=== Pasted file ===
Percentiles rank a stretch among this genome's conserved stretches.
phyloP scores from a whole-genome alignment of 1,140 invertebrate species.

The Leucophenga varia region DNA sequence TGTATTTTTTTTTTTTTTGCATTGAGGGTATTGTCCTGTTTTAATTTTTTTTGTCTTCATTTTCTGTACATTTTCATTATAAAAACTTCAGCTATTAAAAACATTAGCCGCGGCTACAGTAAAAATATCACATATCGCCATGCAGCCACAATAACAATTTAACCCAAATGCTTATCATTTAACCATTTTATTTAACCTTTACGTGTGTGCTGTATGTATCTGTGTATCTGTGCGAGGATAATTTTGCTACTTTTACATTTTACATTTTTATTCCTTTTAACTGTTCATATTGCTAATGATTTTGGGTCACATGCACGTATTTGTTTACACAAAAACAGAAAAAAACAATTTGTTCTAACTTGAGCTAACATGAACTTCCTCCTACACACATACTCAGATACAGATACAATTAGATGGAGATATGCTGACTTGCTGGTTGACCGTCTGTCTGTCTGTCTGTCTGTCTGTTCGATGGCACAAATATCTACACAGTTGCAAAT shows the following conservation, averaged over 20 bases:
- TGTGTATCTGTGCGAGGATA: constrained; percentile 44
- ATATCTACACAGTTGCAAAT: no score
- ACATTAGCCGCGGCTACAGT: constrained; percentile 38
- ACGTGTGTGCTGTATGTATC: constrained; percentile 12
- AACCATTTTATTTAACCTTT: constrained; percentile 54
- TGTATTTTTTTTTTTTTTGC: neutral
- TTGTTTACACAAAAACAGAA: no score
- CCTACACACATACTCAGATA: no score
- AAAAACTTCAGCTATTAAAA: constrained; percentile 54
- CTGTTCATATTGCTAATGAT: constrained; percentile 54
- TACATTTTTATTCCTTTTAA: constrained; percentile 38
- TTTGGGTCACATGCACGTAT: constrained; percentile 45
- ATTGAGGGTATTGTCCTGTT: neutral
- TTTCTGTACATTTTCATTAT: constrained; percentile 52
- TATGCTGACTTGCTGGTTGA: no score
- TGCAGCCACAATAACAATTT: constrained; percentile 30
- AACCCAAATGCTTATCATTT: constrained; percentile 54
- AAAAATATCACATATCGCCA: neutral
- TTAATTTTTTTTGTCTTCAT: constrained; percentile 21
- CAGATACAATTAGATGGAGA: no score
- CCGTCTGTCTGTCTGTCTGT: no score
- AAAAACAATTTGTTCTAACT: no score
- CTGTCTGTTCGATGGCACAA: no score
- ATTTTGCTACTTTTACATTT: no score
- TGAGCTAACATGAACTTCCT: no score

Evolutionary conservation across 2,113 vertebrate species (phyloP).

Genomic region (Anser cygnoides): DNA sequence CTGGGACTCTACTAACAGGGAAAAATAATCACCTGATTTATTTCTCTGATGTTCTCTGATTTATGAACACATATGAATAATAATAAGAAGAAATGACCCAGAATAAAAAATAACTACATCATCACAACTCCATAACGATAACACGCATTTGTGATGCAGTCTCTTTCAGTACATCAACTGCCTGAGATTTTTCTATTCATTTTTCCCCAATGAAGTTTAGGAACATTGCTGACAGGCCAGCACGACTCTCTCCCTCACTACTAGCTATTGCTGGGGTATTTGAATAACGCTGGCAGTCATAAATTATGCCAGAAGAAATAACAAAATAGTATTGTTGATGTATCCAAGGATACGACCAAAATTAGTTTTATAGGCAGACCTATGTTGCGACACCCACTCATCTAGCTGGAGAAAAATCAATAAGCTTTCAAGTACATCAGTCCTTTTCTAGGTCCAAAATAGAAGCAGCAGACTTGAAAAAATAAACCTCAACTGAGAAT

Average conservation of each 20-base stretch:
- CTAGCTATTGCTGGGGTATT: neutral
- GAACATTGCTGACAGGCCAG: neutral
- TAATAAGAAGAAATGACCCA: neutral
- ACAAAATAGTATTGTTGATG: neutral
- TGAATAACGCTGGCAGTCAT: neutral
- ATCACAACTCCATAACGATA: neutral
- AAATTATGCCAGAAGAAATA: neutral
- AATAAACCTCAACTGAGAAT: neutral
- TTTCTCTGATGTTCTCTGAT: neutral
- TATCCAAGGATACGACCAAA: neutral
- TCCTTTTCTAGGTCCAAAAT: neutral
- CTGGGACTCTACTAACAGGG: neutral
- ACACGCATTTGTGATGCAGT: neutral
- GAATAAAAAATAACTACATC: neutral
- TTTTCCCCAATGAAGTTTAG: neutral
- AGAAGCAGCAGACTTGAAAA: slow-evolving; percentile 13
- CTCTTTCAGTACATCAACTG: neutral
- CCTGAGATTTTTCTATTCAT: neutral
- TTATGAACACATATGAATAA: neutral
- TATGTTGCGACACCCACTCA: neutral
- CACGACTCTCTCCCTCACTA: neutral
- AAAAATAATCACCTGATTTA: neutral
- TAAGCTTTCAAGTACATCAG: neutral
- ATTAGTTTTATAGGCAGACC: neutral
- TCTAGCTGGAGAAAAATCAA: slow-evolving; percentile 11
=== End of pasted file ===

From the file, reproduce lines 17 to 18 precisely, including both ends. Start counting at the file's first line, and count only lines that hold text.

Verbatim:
- TTTCTGTACATTTTCATTAT: constrained; percentile 52
- TATGCTGACTTGCTGGTTGA: no score